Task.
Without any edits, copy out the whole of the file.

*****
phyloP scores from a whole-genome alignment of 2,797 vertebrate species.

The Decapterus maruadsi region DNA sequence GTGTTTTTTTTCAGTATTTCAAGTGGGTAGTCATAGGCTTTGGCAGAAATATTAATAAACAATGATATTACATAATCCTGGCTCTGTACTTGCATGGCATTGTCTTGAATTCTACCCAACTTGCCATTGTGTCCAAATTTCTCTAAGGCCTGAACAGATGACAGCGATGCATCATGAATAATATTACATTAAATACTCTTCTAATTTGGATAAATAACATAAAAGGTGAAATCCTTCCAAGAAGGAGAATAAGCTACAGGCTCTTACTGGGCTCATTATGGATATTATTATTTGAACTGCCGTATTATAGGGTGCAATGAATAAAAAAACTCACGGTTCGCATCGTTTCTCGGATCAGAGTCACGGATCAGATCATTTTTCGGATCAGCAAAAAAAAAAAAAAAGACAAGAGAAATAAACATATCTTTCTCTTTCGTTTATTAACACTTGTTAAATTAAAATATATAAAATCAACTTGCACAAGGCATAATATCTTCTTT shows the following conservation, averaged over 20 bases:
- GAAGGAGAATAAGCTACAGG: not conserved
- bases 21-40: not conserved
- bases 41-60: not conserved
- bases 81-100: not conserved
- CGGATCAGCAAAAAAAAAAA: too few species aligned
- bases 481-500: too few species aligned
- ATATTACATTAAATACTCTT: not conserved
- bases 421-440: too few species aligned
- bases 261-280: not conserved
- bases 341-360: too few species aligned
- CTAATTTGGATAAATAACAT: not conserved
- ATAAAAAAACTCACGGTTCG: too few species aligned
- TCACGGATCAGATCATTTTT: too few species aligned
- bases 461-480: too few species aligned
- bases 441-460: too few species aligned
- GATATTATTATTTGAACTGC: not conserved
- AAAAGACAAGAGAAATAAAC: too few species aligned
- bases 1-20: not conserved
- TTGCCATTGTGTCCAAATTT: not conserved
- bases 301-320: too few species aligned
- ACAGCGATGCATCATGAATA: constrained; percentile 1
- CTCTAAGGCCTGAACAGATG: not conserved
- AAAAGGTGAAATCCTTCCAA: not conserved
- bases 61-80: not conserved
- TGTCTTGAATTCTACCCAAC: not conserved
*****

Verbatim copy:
phyloP scores from a whole-genome alignment of 2,797 vertebrate species.

The Decapterus maruadsi region DNA sequence GTGTTTTTTTTCAGTATTTCAAGTGGGTAGTCATAGGCTTTGGCAGAAATATTAATAAACAATGATATTACATAATCCTGGCTCTGTACTTGCATGGCATTGTCTTGAATTCTACCCAACTTGCCATTGTGTCCAAATTTCTCTAAGGCCTGAACAGATGACAGCGATGCATCATGAATAATATTACATTAAATACTCTTCTAATTTGGATAAATAACATAAAAGGTGAAATCCTTCCAAGAAGGAGAATAAGCTACAGGCTCTTACTGGGCTCATTATGGATATTATTATTTGAACTGCCGTATTATAGGGTGCAATGAATAAAAAAACTCACGGTTCGCATCGTTTCTCGGATCAGAGTCACGGATCAGATCATTTTTCGGATCAGCAAAAAAAAAAAAAAAGACAAGAGAAATAAACATATCTTTCTCTTTCGTTTATTAACACTTGTTAAATTAAAATATATAAAATCAACTTGCACAAGGCATAATATCTTCTTT shows the following conservation, averaged over 20 bases:
- GAAGGAGAATAAGCTACAGG: not conserved
- bases 21-40: not conserved
- bases 41-60: not conserved
- bases 81-100: not conserved
- CGGATCAGCAAAAAAAAAAA: too few species aligned
- bases 481-500: too few species aligned
- ATATTACATTAAATACTCTT: not conserved
- bases 421-440: too few species aligned
- bases 261-280: not conserved
- bases 341-360: too few species aligned
- CTAATTTGGATAAATAACAT: not conserved
- ATAAAAAAACTCACGGTTCG: too few species aligned
- TCACGGATCAGATCATTTTT: too few species aligned
- bases 461-480: too few species aligned
- bases 441-460: too few species aligned
- GATATTATTATTTGAACTGC: not conserved
- AAAAGACAAGAGAAATAAAC: too few species aligned
- bases 1-20: not conserved
- TTGCCATTGTGTCCAAATTT: not conserved
- bases 301-320: too few species aligned
- ACAGCGATGCATCATGAATA: constrained; percentile 1
- CTCTAAGGCCTGAACAGATG: not conserved
- AAAAGGTGAAATCCTTCCAA: not conserved
- bases 61-80: not conserved
- TGTCTTGAATTCTACCCAAC: not conserved